Professor Laurence Carvalho of the UK Centre for Ecology & Hydrology (UKCEH), who specialises in the study of algal blooms and water quality, says people can provide early warnings of blue-green algae outbreaks via our newly improved app…
Summer is a time when we all like to get out to enjoy nature with many of us drawn towards the banks of waters for a relaxing walk, a swim or even taking a canoe or boat out.
Warmer, drier weather also brings an increasing chance of blooms of harmful blue-green algae, or cyanobacteria. These affect freshwaters across the UK, but can be quite unpredictable when and where they occur.
If you are a pet owner or a swimmer you need to be particularly aware of them, as the health effects can be very severe. Several dog deaths each year are linked to algal blooms.
People can get skin rashes, vomiting, diarrhoea, fever and muscle spasms if they have contact with algal scums or accidentally drink too much water. Open water swimmers from the UK were affected at a major event in Slovenia last year due to exposure to neurotoxins produced by blue-green algae.
So how can you help? We’ve developed an app called Bloomin’ Algae which enables you to submit a photo of the possible bloom and its location, so the potential risks to people and animals can be gauged. We will check your photo and let you know if it is potentially harmful algae.
An increasing number of staff in local authorities, environment protection agencies and water companies are signed up to receive automatic notifications of confirmed records in their area. Therefore, your records can speed up the process where warning signs are put up at sites where there is blue-green algae, to alert the public to the risks.
A new version of the app has just been released with new maps to see records in your area and provide a quicker notification service to you and local authorities.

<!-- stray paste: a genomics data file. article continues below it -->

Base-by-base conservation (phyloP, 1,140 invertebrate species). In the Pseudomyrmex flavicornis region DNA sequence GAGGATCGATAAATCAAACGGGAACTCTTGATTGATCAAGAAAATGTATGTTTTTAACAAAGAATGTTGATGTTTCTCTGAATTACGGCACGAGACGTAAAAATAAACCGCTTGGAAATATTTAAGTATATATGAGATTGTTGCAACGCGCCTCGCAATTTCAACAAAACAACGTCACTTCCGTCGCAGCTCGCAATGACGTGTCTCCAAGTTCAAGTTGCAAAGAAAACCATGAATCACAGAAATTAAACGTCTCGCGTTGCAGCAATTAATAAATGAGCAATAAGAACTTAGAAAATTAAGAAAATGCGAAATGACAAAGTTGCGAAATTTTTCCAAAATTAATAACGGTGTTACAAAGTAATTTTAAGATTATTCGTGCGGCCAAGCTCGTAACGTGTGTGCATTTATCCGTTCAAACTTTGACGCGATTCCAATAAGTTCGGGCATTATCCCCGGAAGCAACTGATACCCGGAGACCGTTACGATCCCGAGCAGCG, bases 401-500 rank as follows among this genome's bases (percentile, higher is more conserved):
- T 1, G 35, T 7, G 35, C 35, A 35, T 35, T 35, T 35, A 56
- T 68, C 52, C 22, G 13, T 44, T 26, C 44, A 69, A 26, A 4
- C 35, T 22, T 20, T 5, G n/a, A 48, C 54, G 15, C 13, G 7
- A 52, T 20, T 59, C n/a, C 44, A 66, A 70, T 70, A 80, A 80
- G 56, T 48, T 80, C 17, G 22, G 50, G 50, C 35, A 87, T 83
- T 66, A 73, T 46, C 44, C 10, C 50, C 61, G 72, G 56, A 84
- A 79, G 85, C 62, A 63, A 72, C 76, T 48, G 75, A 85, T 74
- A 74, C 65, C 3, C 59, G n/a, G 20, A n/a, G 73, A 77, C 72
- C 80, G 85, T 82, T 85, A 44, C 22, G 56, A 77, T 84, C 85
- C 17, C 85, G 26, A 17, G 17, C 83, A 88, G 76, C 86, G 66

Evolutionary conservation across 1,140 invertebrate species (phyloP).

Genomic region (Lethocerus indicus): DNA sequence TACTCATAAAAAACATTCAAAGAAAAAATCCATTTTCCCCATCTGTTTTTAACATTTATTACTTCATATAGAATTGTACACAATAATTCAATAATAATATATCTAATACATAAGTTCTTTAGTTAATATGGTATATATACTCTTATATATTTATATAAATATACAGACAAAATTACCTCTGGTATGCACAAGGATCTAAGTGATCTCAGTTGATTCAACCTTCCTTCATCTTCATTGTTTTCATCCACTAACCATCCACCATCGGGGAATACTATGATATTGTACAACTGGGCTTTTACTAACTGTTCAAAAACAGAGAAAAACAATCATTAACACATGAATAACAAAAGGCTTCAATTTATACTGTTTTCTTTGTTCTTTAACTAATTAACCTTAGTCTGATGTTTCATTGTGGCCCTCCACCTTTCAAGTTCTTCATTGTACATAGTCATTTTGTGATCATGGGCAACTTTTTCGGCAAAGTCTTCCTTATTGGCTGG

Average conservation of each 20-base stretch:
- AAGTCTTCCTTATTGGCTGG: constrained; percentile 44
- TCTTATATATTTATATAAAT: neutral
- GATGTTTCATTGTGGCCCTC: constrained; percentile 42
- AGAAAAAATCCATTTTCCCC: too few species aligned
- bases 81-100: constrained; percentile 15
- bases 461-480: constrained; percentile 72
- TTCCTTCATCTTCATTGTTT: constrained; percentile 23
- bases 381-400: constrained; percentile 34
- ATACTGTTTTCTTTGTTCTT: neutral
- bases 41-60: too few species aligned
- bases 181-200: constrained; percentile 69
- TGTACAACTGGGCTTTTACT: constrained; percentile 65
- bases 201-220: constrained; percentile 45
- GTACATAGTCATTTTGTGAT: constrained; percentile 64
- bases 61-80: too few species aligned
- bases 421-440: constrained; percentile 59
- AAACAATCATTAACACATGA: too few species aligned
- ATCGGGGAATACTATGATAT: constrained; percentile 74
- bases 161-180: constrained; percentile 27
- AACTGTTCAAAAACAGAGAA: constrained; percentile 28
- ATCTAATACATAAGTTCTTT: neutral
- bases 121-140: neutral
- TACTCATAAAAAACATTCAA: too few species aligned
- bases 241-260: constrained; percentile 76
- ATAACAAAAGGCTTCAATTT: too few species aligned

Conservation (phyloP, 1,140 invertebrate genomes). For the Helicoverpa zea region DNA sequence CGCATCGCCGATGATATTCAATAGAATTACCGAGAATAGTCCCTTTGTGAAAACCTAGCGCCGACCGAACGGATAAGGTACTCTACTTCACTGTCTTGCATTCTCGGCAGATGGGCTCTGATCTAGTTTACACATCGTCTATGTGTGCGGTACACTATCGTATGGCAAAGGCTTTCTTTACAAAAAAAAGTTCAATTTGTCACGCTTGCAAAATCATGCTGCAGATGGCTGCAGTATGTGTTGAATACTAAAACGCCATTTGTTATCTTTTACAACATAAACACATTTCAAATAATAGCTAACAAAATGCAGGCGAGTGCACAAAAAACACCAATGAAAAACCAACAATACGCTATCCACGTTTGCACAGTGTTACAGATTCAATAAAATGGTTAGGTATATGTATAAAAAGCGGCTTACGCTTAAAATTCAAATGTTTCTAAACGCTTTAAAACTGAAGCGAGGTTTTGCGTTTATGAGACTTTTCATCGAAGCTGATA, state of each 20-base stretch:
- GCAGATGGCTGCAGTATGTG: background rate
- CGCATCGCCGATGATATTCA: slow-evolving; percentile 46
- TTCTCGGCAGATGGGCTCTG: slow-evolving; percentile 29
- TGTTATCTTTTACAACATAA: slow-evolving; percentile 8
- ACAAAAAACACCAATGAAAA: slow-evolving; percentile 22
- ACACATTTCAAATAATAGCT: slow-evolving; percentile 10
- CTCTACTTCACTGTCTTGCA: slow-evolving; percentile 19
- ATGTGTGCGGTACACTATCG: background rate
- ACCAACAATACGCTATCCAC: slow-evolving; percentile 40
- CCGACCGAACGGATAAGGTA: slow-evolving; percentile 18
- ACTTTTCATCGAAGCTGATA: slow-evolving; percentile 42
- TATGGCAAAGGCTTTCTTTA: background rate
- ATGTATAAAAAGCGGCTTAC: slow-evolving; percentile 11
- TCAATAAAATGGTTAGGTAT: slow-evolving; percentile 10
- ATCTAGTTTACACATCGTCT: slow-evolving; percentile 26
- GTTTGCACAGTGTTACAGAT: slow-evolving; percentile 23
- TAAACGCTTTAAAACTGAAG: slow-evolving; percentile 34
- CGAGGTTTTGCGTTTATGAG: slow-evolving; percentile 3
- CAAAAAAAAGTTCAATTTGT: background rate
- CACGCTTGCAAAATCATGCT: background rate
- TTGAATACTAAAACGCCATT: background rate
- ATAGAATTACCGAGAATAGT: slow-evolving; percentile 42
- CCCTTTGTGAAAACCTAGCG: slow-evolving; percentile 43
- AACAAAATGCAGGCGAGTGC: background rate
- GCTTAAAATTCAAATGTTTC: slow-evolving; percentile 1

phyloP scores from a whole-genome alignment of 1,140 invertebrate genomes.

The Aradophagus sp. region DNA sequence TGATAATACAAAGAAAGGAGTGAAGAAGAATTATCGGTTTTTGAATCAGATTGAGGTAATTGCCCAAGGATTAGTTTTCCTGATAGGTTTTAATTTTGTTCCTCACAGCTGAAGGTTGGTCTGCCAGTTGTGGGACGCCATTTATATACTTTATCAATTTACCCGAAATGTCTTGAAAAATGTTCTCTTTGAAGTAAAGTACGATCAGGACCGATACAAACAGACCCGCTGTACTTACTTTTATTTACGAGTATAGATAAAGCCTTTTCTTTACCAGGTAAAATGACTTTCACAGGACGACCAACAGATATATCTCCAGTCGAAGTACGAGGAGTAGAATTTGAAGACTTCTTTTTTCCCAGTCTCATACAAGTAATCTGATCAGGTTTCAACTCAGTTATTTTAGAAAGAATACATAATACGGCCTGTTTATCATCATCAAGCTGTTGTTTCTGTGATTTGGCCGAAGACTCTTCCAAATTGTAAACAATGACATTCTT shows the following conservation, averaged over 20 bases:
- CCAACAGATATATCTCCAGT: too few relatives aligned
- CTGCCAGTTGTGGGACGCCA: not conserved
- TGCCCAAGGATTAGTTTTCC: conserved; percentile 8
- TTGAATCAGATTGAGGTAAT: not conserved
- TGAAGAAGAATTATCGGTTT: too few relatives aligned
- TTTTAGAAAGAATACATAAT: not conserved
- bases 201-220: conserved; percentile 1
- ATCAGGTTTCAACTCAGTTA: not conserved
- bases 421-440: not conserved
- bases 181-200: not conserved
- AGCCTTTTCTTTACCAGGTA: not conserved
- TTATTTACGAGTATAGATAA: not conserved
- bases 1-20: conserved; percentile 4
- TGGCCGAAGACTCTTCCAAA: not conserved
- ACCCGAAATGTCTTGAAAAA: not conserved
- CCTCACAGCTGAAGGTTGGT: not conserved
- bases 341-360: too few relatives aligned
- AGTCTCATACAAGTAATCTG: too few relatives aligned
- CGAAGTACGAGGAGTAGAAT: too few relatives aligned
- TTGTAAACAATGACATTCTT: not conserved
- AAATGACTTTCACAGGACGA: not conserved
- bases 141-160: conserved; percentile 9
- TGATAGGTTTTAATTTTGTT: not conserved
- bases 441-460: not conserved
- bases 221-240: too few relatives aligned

In short, by using the Bloomin’ Algae app you can help deliver a rapid public health service in your area. The app is also useful for science, helping us to understand the impact of climate change on the frequency and extent of blooms across the UK.
Blue-green algae are microscopic but clump together in visible colonies up to a few millimetres in size that can rise to the surface and form thin wispy green blooms or thick paint-like scums if the numbers are very large.
While the bright green paint-like appearance of algae in water is enough to put off adults from going near it, children and animals are potentially vulnerable as they are unaware of the health risks they pose.
Animals will drink from water if they are thirsty and it is thought that dogs are particularly affected because they seem to be attracted by the smell of the algae. When ingested, the toxins can cause damage to the liver or nervous system in humans and animals.
Dogs can become extremely ill within just a few minutes, with symptoms such as excessive drooling, muscle tremors and disorientation, and need very rapid treatment if they ingest a lot of the algae.
There is no evidence that blue-green algae have caused long-term health effects or deaths among people in the UK.